President

2013

 

Economic Outlook, May 2013

Jeffrey M. Lacker

May 3, 2013

Jeffrey M. Lacker

President Federal Reserve Bank of Richmond

Risk Management Association, Richmond Chapter
Omni Downtown Richmond
Richmond, Va.

Highlights:


  • The economy’s current trend of 2 percent real GDP growth is likely to continue beyond 2013. Despite bright spots in housing and business investment, other factors counsel against a more optimistic outlook with regard to GDP growth. These factors include lower productivity growth, a decline in labor force participation, uncertainty about U.S. fiscal and regulatory policy, and caution on the part of consumers. Although this level of real GDP growth is markedly lower than the 3.5 percent annual average between 1950 and 2000, it represents significant forward momentum and demonstrates the economy’s resilience.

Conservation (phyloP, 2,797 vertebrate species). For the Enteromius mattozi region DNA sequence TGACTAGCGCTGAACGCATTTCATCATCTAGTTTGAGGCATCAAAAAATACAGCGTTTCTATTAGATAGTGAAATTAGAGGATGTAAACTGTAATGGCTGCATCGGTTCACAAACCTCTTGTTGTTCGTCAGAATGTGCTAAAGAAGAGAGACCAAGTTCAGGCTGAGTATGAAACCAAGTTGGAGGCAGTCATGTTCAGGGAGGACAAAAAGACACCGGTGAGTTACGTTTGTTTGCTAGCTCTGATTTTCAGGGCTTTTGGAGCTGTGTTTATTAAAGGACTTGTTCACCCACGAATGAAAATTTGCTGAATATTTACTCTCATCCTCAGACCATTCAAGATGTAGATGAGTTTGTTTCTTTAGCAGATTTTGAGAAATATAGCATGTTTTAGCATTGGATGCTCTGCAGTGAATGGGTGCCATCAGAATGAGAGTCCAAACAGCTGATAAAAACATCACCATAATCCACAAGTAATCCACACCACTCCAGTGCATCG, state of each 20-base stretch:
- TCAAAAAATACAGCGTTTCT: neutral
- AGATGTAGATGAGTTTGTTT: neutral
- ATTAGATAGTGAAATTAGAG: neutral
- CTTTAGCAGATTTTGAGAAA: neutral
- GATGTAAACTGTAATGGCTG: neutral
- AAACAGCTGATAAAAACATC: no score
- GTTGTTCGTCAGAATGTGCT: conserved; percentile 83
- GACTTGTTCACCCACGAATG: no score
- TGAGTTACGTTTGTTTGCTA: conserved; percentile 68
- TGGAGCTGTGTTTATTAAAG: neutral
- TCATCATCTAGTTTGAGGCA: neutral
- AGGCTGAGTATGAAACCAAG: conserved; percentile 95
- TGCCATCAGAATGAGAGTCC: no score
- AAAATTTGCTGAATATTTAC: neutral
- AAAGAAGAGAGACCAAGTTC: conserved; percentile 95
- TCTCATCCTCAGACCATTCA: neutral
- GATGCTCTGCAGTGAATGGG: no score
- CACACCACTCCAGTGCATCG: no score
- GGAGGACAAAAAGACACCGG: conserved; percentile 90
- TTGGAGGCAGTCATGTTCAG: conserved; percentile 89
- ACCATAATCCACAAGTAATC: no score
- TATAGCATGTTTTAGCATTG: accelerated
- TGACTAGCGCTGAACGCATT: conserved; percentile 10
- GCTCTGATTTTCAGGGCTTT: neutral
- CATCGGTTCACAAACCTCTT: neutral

• An unusual feature of the current period is the extent of the shrinkage of the labor force participation rate — the fraction of the working age population that is either working or actively looking for work. This decline has been strongest for the young. In December 2007, the participation rate for people aged 16 to 24 was 59.2 percent; it is now 54.5 percent. Rates for workers aged 25 to 54 have declined as well. The difficult labor market is not the whole story. Demographics play a role, as do schooling decisions of the young. Such structural causes are unlikely to be reversed rapidly.
  • While inflation has recently been below the Federal Open Market Committee (FOMC) objective of 2 percent, averaging 1.2 percent over the past four quarters, inflation is likely to begin to edge back toward the FOMC’s 2 percent target by next year.